Yeah, in context a bad Burton film is probably still better than 90% of its competition. The main reason I find Burton's recent work disappointing is that he's shown he can make much better films.

Reply Score: 3

RE: Agreed re: Burton
by Laurence on Tue 9th Mar 2010 14:41 UTC in reply to "Agreed re: Burton"
Laurence Member since:
2007-03-26

That, and Tim Burton's track record the last few years has been pretty shaky (especially the Willy Wonka and Planet of the Apes remakes, blech).


I found out yesterday that Burton was responsible for arguably one of the worst films I've ever endured: Mars Attacks

Reply Score: 3

Alice not based on Alice Liddell?
by cycoj on Mon 8th Mar 2010 22:29 UTC
cycoj
Member since:
2007-11-04

Hey Tom,

if you make a claim that some article is wrong, like here by saying Alice is not based on Alice Liddell you really should back that up. I've just looked at the Wikipedia article about Dodgson and that also states Alice is based on A.L.. Also the person who wrote the NYT article is writing her PhD about Alice in Wonderland, so I'd assume she knows what she's talking about. There might be some controversy about if Alice is really based on A.L. but it's definitely not clear that she's not.

Reply Score: 1

Thom_Holwerda Member since:
2005-06-29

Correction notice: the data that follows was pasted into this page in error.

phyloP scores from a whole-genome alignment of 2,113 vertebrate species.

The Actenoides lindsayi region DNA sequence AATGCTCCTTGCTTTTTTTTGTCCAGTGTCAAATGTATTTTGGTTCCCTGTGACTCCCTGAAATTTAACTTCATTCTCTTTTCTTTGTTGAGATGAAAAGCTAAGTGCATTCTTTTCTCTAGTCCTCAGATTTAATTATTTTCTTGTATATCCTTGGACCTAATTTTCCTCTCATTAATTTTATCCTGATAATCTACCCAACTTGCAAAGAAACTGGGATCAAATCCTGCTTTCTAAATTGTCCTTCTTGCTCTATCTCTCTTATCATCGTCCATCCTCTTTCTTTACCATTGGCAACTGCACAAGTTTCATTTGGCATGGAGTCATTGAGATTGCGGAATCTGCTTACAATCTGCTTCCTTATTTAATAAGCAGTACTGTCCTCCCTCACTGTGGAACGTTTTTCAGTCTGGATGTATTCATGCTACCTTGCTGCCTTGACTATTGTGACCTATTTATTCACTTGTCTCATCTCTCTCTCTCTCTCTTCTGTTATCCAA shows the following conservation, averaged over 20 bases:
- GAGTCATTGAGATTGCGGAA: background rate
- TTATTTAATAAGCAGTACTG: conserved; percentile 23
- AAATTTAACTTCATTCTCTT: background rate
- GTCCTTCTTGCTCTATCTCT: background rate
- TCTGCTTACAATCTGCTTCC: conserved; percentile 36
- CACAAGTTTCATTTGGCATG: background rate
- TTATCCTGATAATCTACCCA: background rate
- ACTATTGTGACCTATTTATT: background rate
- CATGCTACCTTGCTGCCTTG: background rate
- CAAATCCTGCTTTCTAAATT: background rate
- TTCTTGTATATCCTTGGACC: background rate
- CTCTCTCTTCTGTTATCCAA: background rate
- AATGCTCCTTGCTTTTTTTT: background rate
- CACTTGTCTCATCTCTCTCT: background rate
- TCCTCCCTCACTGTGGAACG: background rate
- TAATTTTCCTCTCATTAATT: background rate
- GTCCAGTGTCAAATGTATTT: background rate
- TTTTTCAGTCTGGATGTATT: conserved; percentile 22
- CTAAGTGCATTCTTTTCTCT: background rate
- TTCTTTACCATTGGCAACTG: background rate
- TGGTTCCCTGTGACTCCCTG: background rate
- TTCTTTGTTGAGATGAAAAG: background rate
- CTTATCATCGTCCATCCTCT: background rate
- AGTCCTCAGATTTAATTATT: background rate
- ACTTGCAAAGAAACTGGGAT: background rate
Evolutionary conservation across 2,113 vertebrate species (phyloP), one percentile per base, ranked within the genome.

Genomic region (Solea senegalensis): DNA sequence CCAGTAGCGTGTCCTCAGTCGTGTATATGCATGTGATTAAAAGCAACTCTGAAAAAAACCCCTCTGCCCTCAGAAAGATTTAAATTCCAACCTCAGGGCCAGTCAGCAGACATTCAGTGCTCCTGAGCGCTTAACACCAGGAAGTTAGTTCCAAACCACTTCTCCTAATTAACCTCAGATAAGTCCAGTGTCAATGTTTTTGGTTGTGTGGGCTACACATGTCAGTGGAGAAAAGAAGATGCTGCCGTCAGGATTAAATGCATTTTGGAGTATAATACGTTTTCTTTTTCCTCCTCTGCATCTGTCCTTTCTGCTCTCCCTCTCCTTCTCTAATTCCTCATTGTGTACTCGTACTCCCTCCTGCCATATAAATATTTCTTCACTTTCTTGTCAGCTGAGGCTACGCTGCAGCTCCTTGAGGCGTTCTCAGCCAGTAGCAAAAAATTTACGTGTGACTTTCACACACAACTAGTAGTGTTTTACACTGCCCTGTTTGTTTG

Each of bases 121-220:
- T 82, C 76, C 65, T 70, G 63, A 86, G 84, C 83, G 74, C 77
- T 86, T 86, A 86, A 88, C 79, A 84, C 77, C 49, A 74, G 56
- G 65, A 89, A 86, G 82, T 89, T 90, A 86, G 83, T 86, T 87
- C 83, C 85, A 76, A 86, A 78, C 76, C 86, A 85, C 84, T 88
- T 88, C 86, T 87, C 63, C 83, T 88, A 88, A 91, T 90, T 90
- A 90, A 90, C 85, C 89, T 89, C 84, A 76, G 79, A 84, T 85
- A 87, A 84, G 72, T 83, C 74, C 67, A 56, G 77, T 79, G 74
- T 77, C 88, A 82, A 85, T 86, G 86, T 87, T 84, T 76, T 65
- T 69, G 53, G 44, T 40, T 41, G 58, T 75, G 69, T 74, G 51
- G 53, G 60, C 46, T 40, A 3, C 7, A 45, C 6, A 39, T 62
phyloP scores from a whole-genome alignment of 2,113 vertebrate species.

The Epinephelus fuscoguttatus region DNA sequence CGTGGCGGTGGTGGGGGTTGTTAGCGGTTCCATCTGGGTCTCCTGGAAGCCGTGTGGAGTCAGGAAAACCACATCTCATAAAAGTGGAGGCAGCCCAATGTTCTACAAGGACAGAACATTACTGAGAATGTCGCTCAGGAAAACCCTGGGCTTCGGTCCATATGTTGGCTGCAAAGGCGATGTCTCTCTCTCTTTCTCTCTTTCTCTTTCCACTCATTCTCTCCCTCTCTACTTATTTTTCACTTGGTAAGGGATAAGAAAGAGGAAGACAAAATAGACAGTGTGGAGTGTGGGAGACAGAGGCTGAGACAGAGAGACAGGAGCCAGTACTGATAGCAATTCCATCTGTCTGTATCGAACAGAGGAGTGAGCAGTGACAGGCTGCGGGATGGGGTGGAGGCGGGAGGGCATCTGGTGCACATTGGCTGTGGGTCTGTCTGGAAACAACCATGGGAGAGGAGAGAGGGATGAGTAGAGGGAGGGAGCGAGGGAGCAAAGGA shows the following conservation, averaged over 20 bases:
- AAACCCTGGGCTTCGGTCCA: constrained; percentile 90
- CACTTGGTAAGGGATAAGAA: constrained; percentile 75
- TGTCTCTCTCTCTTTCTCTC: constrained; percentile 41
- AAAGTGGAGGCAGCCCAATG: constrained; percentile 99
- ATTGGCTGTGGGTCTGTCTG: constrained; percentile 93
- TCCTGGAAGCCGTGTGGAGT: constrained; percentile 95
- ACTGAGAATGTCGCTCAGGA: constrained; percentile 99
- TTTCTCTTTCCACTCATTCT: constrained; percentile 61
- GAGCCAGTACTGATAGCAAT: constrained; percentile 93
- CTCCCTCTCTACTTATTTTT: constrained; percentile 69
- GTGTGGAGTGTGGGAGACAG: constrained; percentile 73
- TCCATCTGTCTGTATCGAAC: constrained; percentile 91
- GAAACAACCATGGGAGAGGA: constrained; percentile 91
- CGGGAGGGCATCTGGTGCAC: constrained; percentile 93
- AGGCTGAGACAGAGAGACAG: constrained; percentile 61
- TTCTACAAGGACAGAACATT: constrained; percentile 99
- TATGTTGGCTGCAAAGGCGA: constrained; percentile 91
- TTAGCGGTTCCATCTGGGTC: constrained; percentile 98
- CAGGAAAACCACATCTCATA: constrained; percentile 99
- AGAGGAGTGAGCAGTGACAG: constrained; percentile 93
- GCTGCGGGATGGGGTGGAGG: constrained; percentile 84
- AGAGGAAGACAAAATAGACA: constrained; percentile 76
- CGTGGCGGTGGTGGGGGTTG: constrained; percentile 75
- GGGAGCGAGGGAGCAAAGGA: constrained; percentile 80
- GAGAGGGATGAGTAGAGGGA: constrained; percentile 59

Straight form the horse's mouth... Dodgson himself has stated repeatedly that Alice was not based on the Liddell Alice. She was an influence for sure, but just one of many (hence why I say "Alice was not based on Alice Liddell specifically").

http://en.wikipedia.org/wiki/Lewis_Carroll#Alice

Edited 2010-03-08 23:22 UTC

Reply Score: 1

cycoj Member since:
2007-11-04

My bad I totally missed that sentence in the Wikipedia article. Sorry Thom, you were correct.

Edited 2010-03-09 03:47 UTC

Reply Score: 1

If you read the article carefully ;)
by poundsmack on Mon 8th Mar 2010 23:37 UTC
poundsmack
Member since:
2005-07-13

"Since Wonderland is a construct of Alice's own mind, it reflects this chaotic nature. Events in the books seem quaintly disjointed, and there's no real reason why one event follows the other. This is the beauty of it all; it doesn't have to make sense. It doesn't have to have a point. It doesn't have to have a moral. This is what created the books' lasting appeal."

It all makes sense now!!1 I am not referring to the Alice books, but to Thom's posting and writing style.

You see, most of Thom's posted comments and original stories are, how would he say, "quaintly disjointed."
You see, using this rule set, Thom has allowed his creative mind to venture off negating need for things to, "make sense" or "have a point." This allows for endless "lasting appeal" for the community and ensures that we will have something to comment about even if it is commenting on Thom's posts and ignoring the information in the article, simply due to the readers need to comment on what he says. It's brilliant! It's creating both supply AND demand, even in a slow news day.